All of Miyazaki’s films worlds have fantastic or mythological elements, some more (e.g. Nausicaä of the Valley of the Winds, Spirited Away), some less (e.g. Porco Rosso, Kiki’s Delivery Service). And that’s certainly true with Howl’s Moving Castle, the film that preceded Ponyo. That’s set in a world where witches and wizards are summoned to war as though it was the most ordinary thing in the world. The titular castle is the animate and ambulating home of a wizard, Howl, and it is powered by a fire demon, Calcifer. This is a world in which the distinction between animate and inanimate life is all but gone and in which the very nature of space is pliable. The fact that the castle can open on four different locations at one and the same time suggests that it participates in some fourth dimension, “out there” beyond ordinary geophysical space.
Ponyo continues in this vein. The story is itself simple, so simple some critics have thought it merely a children’s tale: Young fish wants to become human. Boy befriends fish and names her Ponyo. Fish becomes human. Upsets the order of the universe. Parents concerned. Pose a test for the boy. Boy passes test. Ponyo is now permanently human. Order restored to universe.
Order restored to the universe? For children only? Not likely.
That first move is indicative: the main action – if this be action – is initiated outside the human sphere, by a fish. Visually, this fish, and her many sisters, is ambiguous. Her fins could be fins, or they could be a flowing gown. But then the ocean waves are sometimes waves, waves with eyes, and then sometimes enormous frolicking fish. Here we have it again, Miyazaki blurs the line between animate (fish) and inanimate (water). The opening sequence takes place underwater, where we see scads of jelly-fish, creatures barely distinguishable from the water in which they live; they return as a motif throughout the film. We also see crustaceans, mollusks, and cephalopods (squids and octopi), and later trilobites, sharks and fish from the Devonian, ancient animals all. I can’t remember a film so concerned with old life forms since, well, the Rite of Spring episode of Fantasia, and those old animals were set safely in the past, unlike these.
As for that simple story, yes the fate the whole world IS at stake here. Just how or why that simple desire on the part of a small fish should have such an effect, that is a mystery. And, I suspect, a mystery with no solution, nor is one needed. In this film the story is a device Miyazaki uses to show us the creatures of the world, parades of them – the sea creatures, but also, later in the film, a parade of townspeople in their boats, and an enormous “school” of ocean-going vessels. Ponyo is an ontological fable, not only about the continuity of life, but about the continuity between life and non-life. Though it has narrative form, it is really a ritual cosmology – another connection with Fantasia.
But also with Nina Paley’s Sita Sings the Blues, which I’ve already reviewed. Sita is a multiple retelling of the Ramayana, one of the seminal texts of Hinduism and a text which has no canonical version, as Amardeep Singh points out.* One retelling takes place through 1920s recordings of Annette Hanshaw, another through a more or less conventional narrative of Rama and Sita, yet another through commentary by three contemporary narrators, and a fourth through the story of Nina’s break-up with her husband. These various versions of the story are realized in different visual styles, including collages of Indian calendar art and Indonesian shadow puppets. The overall effect is thus one of a commentary on the act of story telling. Yet, as Singh points out, because this story has no canonical version, the commentary is continually collapsing into the story itself. All versions are both but versions of the story and the story itself in the only version that matters, the one being told now.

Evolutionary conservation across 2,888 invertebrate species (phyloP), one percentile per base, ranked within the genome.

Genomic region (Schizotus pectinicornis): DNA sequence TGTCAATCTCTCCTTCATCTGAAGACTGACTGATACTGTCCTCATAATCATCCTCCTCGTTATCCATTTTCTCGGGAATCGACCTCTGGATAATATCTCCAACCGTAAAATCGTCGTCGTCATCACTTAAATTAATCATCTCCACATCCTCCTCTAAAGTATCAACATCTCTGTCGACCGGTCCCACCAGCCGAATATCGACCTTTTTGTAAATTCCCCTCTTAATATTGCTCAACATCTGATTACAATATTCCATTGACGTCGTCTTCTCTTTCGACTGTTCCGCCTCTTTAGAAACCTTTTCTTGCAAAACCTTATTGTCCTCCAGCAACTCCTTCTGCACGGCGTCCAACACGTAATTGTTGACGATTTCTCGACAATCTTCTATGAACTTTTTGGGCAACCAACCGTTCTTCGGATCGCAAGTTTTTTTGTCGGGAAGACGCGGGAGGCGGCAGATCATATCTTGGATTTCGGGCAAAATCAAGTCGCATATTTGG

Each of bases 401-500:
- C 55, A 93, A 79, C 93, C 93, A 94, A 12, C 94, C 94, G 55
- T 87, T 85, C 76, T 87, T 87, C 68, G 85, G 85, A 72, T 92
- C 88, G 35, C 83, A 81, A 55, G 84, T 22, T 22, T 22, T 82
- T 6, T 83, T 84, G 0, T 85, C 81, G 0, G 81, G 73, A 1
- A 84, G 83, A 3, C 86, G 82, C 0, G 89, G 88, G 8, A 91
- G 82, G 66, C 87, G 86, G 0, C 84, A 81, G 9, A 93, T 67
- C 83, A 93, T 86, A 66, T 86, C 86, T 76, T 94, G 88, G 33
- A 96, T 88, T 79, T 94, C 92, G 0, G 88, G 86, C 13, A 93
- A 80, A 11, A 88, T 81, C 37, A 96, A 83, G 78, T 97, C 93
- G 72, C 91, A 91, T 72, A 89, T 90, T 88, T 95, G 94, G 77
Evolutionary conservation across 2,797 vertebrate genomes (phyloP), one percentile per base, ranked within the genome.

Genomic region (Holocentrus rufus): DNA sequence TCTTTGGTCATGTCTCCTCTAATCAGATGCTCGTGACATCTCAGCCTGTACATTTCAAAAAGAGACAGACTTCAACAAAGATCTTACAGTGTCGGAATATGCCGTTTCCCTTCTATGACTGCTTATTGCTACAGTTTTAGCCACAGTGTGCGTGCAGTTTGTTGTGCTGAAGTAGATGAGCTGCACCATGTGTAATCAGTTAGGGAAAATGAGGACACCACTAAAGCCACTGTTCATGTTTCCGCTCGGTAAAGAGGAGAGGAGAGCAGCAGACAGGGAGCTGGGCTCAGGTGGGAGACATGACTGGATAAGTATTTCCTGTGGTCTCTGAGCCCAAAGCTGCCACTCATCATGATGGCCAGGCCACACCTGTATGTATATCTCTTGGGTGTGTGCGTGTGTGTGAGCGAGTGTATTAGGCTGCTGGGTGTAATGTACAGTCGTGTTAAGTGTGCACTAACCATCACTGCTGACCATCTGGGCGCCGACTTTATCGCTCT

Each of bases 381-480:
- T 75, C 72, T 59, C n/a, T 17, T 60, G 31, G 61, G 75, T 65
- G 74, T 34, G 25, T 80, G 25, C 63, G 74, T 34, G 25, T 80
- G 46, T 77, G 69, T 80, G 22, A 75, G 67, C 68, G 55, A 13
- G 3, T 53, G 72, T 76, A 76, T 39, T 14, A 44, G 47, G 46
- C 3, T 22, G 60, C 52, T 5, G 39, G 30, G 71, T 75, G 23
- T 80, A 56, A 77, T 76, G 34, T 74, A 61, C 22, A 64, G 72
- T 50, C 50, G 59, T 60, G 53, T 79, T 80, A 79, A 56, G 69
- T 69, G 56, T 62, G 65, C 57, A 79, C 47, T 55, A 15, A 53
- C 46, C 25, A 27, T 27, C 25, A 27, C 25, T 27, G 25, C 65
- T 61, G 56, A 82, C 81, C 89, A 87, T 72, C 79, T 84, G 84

There is one incident in the film, however, that is a bit curious, Sita’s trial by fire (Agni-Pariksha). It first occurs roughly 39 minutes into the film, where it is set to “Mean to Me” sung by Hanshaw, preceded by commentary from the three shadow puppets. The incident recurs at roughly 52 minutes, right after the fictional Nina has received an email from her husband informing her that he wants a divorce. This repetition is quite unlike anything else in the film. It is set to contemporary music, written by Todd Michaelson, and danced by Reena Shah, who also voices Sita. This is the only time we see a real human form on screen, though we see it only in outline, as rotoscoped by Paley from Shah’s dancing. There is no narrative here, just pure ritual, if you will. This is the most powerful segment in the film, and it occurs roughly three fourths of the way through, a good place for a climax. Finally, the trial by fire is evoked at the very end of the film, where the entire story is quickly glossed in a final act of self-sacrifice in which, for all practical purposes, Sita becomes/rejoins the earth.
This repetition moves the film from narrative to ritual. The story is one that is told and retold in all times and place in many registers. It is a story that reveals the acts that  bind the universe together. Once again, metaphysics.
Paley, like Miyazaki, isn’t just telling us a story, or even a story about a story. She is laying out a cosmology. It is a cosmology set forth in different terms from Miyazaki’s, but, like his, it is cosmology grounded in love, the love of a fish for a boy (and his for her), a woman’s love for her husband, despite his inability to accept that love.
And, astonishingly enough, Paley is using the form that Walt Disney created, the feature-length animated musical narrative, but that his company has long since transformed into a machine for grinding out cinematic sausage, albeit often classy sausage. The difference is that Nina Paley, like Hayao Miyazaki, has an artistic vision, while the Walt Disney Animation Studios, alas, like Pixar, does not.
Art is not made by technique, not even technique backed by a big budget. Art requires passion and vision.
*Amardeep Singh, “Animating a Postmodern Ramayana: Nina Paley’s Sita Sings the Blues.” South Asian Review, Vol. 30, 2009, 167- 180. (PDF)